Offensive or innocent joke? Cafe sparks debate with ‘disgraceful’ sign

The Seddon Deadly Sins cafe in Melbourne was forced to apologise for an "offensive" sign out the front of the business. Source: Facebook/ Bree Kenyon

A Melbourne cafe has been forced to apologise for a controversial sign that was displayed out the front of the business, which many labelling it “disgraceful” and “offensive” to those with a disability.

Seddon Deadly Sins in the city’s inner suburbs came under fire on Wednesday for the blackboard sign which, according to the cafe,  was meant to be a joke. The cafe has become iconic in Melbourne for its humorous jokes, but their latest has gone viral for all the wrong reasons.

Many locals took to social media to vent their frustration at the sign which read: “My girlfriend broke up with me. So I stole her wheelchair… Guess who came crawling back”.

Of those outraged by the sign was Bree Kenyon, who pointed an accusing finger at the cafe for making light of the serious issue of domestic violence in the country.

Noting the number of women who are subject to abuse on a daily basis, the concerned Aussie said it definitely wasn’t a “silly pun” when she posted a picture of the sign on her Facebook page.

“Women with disabilities are exponentially more exposed to abuse and subject to it by their partners – and for wheelchair users, one of the ways this control is exercised is by removing their accessibility tools i.e. their wheelchairs,” she said on the post.

“This is explicitly a joke about domestic violence, and it targets a demographic that experiences violence at significantly higher rates.”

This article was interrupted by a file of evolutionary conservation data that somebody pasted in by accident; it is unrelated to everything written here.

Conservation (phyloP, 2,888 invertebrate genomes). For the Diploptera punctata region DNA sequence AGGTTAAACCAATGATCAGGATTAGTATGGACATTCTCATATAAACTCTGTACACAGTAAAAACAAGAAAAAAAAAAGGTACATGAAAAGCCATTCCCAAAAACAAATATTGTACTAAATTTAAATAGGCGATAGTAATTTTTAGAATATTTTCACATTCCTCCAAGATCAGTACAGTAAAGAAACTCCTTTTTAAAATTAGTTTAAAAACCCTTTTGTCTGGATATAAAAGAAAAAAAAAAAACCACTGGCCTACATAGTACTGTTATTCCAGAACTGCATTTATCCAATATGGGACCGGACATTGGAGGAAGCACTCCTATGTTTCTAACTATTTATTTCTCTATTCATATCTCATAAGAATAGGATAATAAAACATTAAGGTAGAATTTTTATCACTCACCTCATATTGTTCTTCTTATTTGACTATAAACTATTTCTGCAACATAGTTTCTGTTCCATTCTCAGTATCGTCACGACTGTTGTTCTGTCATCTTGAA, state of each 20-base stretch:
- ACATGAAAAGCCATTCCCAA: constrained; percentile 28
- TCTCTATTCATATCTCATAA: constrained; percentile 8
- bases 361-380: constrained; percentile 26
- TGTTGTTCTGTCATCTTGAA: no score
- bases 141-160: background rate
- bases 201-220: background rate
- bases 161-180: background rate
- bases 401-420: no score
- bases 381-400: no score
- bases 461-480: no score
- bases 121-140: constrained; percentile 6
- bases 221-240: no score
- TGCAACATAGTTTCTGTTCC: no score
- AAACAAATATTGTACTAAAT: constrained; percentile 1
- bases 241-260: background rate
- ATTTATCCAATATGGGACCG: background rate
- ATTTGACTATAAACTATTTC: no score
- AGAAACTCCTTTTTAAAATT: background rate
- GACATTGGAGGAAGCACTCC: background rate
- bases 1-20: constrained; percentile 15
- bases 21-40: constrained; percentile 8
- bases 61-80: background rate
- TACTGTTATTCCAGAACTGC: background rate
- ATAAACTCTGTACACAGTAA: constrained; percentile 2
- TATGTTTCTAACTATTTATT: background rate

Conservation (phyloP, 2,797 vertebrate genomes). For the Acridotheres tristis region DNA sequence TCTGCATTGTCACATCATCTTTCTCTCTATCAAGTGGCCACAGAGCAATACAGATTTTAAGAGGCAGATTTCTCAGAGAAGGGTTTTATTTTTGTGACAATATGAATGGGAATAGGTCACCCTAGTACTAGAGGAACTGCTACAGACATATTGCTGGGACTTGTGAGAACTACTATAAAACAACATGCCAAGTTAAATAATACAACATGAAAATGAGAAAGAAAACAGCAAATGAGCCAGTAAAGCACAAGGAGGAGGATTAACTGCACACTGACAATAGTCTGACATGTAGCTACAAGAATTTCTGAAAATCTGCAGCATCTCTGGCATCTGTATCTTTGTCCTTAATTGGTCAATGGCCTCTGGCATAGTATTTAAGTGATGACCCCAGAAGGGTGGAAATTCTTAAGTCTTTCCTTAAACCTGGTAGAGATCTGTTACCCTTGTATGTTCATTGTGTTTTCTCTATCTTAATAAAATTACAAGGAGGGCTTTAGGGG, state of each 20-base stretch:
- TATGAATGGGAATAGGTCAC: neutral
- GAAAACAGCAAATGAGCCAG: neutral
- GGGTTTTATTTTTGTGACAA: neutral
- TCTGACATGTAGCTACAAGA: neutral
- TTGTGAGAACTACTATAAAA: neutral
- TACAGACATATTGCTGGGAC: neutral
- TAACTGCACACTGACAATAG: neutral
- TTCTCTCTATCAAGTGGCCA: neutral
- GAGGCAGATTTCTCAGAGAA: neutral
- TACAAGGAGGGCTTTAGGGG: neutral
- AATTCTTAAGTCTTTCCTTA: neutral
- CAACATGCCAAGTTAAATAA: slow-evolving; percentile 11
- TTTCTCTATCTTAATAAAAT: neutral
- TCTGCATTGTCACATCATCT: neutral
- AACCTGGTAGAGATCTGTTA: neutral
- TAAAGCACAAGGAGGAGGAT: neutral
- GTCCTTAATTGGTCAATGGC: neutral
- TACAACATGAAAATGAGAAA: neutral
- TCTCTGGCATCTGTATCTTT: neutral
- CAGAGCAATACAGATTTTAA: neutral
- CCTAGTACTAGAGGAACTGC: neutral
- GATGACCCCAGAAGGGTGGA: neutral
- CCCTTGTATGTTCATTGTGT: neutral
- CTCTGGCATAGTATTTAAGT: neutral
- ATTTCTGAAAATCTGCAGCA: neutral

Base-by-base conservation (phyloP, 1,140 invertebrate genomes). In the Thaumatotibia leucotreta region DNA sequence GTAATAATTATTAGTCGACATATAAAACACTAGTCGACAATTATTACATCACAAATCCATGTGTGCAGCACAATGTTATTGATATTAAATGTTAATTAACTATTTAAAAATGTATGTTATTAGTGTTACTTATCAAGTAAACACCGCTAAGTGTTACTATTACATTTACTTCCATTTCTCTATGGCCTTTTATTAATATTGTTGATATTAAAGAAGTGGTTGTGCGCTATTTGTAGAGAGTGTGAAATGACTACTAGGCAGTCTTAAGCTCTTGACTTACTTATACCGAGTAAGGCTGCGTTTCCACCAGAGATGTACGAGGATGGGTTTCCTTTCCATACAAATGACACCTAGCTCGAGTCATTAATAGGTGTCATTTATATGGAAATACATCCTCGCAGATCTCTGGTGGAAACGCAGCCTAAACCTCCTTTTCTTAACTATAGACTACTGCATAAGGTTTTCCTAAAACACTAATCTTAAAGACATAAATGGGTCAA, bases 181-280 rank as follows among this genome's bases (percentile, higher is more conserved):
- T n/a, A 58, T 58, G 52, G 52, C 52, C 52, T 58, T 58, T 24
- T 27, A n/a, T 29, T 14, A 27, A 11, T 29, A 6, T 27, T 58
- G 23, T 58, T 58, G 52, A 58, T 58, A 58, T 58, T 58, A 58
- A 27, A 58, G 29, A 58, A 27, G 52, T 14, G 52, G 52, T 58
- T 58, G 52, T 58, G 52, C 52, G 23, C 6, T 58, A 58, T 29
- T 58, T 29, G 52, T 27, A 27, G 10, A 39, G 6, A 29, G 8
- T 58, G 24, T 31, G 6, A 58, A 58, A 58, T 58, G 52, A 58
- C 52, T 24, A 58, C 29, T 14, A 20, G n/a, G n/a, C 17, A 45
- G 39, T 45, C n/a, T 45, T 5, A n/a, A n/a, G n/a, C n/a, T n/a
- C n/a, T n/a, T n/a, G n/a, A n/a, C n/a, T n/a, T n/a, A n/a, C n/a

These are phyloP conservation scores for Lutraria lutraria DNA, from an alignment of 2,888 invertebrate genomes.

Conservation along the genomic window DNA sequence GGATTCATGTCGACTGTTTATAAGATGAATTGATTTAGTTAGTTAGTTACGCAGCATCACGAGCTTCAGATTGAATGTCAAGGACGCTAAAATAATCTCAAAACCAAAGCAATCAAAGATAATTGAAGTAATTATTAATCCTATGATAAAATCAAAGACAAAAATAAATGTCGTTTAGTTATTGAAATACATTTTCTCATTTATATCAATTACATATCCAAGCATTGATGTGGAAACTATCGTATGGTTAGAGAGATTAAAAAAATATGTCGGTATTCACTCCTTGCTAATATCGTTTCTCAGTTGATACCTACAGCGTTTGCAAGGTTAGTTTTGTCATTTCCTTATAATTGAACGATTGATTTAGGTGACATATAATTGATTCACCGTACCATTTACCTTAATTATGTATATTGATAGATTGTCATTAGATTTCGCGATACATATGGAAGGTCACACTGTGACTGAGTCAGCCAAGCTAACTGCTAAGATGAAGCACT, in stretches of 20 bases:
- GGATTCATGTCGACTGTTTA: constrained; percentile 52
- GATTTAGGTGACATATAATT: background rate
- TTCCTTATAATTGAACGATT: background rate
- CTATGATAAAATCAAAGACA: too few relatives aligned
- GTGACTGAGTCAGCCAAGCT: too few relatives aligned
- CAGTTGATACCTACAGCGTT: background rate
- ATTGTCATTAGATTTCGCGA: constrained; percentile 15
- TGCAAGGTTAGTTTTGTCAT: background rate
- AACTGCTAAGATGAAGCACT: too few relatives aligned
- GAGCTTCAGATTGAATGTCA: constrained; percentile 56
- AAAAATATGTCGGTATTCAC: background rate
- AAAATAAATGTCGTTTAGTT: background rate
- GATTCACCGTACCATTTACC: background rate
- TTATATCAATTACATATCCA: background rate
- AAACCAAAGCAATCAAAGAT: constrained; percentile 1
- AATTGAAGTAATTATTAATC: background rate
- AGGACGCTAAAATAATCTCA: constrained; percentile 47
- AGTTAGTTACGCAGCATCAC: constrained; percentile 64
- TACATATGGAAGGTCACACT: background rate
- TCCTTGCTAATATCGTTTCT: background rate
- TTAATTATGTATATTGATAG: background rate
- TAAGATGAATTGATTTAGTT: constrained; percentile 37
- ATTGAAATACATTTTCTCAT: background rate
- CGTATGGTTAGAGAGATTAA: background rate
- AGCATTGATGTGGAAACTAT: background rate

Others echoed Bree’s comments, with a barrage of Australians expressing their anger at the cafe online.

“The fact that you thought it was ok to joke about disability and domestic violence says a lot about you as a human being. You have no idea the damage this has done to your business. Shame on you!” one person wrote on Facebook.

Another simply said: “Such humour is cowardly and harmful. Disgraceful”.

However, others weren’t too phased by the sign, claiming the owners in no way intended to offend anyone.

“My husband is disabled, I did not take offence at yesterday’s chalk board comment, it was not meant to offend. I do believe some times in this day and age we are so quick to condemn,” someone added.

“I’m a wheelchair user and I found it hilarious. If I couldn’t laugh at my disability (spinal cord injury) then I would spend the rest of my life crying,” a second said.

The cafe’s owner has since apologised for the chalkboard sign, posting a heartfelt message to their followers and the wider public on Wednesday.

Taking to Facebook, the owner claimed they felt “ashamed” for creating the sign and admitted they “should have known better”.

“Today I made the mistake of making light of something that I had not considered was a brutal reality for some people,” a post wrote.

“I’m ashamed that it took this for me to learn about this abuse. I apologise for my ignorance and any offence that it has caused. Regardless of the original intent, I should have known better.”

This isn’t the first time a cafe has come under fire for a controversial sign. Earlier this year the The Battered Wife fish and chip shop in Far North Queensland was forced to shut up shop after becoming the subject of an “abusive witch hunt”.

Carolyn Kerr’s small business in Wangan, about nine kilometres south of Innisfail, came under intense scrutiny late last year for its controversial name and its slogan “the only battering you need know”.

The former police officer received a flurry of complaints from concerned Australians, who accused her of making light of domestic violence.

The tirade of accusations first began in November  last year when a number of people took aim at the name of the shop on social media.

This included not-for-profit organisation The Woman’s Electoral Lobby, which claimed Kerr was making a joke out of the situation that led to the death of 69 women across the country last year.

In a since deleted post the organisation wrote: “This is a fish and chip shop in far north Queensland – it’s called ‘The Battered Wife’. This indicated the scope of things that need to change in Australia for us to really see societal and cultural change and a reduction in violence against women and children. This is not clever, or funny. Family violence is no joke.”

What are your thoughts on the sign? Do you think it was offensive?

Leave your comment

Retrieving conversation…